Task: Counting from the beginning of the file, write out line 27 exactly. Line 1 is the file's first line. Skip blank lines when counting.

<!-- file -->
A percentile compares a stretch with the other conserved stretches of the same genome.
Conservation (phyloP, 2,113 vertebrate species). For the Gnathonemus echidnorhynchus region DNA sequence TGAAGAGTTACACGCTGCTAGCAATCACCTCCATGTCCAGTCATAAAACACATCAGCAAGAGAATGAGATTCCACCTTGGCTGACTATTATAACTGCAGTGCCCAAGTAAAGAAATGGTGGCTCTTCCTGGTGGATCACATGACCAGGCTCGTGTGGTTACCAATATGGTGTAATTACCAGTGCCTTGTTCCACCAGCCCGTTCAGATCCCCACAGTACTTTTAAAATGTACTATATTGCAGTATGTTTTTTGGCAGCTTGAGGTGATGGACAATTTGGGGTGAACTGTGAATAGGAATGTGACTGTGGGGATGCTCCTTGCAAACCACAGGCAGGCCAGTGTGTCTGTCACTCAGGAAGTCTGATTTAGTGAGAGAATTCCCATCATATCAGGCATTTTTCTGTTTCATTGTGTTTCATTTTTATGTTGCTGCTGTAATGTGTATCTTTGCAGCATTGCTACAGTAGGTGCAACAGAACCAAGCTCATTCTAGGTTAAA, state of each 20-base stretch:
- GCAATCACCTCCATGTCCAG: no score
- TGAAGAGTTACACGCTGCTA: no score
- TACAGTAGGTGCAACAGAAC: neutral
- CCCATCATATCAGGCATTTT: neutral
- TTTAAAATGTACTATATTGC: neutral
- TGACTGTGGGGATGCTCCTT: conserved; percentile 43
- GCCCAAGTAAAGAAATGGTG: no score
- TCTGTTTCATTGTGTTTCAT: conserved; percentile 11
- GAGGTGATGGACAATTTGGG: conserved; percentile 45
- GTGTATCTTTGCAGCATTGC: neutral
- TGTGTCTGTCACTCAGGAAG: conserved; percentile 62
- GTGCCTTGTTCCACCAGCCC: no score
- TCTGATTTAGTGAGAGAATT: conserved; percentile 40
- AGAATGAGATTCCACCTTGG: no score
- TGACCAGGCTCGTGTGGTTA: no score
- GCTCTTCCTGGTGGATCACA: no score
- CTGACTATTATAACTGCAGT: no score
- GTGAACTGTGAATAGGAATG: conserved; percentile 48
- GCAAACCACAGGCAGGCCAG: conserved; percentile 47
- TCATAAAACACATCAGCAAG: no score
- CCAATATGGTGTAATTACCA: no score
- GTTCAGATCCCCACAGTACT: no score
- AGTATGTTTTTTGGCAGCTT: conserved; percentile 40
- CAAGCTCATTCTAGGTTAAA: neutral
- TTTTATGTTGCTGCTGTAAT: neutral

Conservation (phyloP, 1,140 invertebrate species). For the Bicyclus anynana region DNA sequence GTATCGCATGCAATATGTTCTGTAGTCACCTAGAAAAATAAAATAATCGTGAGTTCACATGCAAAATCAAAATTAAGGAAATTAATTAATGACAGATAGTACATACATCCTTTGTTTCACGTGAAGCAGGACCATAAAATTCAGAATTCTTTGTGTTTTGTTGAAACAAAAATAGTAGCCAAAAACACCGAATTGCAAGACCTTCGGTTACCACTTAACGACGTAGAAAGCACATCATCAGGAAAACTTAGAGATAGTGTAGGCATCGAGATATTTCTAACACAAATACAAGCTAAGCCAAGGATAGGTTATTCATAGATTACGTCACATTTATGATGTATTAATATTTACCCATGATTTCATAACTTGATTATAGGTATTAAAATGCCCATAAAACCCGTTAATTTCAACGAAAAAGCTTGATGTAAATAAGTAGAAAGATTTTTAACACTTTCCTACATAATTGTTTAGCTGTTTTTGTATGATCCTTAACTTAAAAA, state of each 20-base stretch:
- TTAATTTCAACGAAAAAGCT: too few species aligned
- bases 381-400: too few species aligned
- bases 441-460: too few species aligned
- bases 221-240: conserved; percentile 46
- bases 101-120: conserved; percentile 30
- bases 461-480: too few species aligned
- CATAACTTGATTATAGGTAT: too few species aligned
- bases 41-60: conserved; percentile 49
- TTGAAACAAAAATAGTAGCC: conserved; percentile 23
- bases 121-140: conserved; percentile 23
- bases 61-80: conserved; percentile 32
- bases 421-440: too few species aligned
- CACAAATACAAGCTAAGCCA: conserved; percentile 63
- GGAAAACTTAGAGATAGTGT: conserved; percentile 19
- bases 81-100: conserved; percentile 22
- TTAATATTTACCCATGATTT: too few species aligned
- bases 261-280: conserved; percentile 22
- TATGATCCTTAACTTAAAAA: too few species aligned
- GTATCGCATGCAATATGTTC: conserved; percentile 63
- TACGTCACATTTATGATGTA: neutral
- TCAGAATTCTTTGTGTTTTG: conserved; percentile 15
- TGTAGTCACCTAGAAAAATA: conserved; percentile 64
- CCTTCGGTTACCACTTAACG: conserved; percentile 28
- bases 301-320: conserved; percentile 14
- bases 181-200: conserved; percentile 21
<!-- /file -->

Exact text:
- TTTTATGTTGCTGCTGTAAT: neutral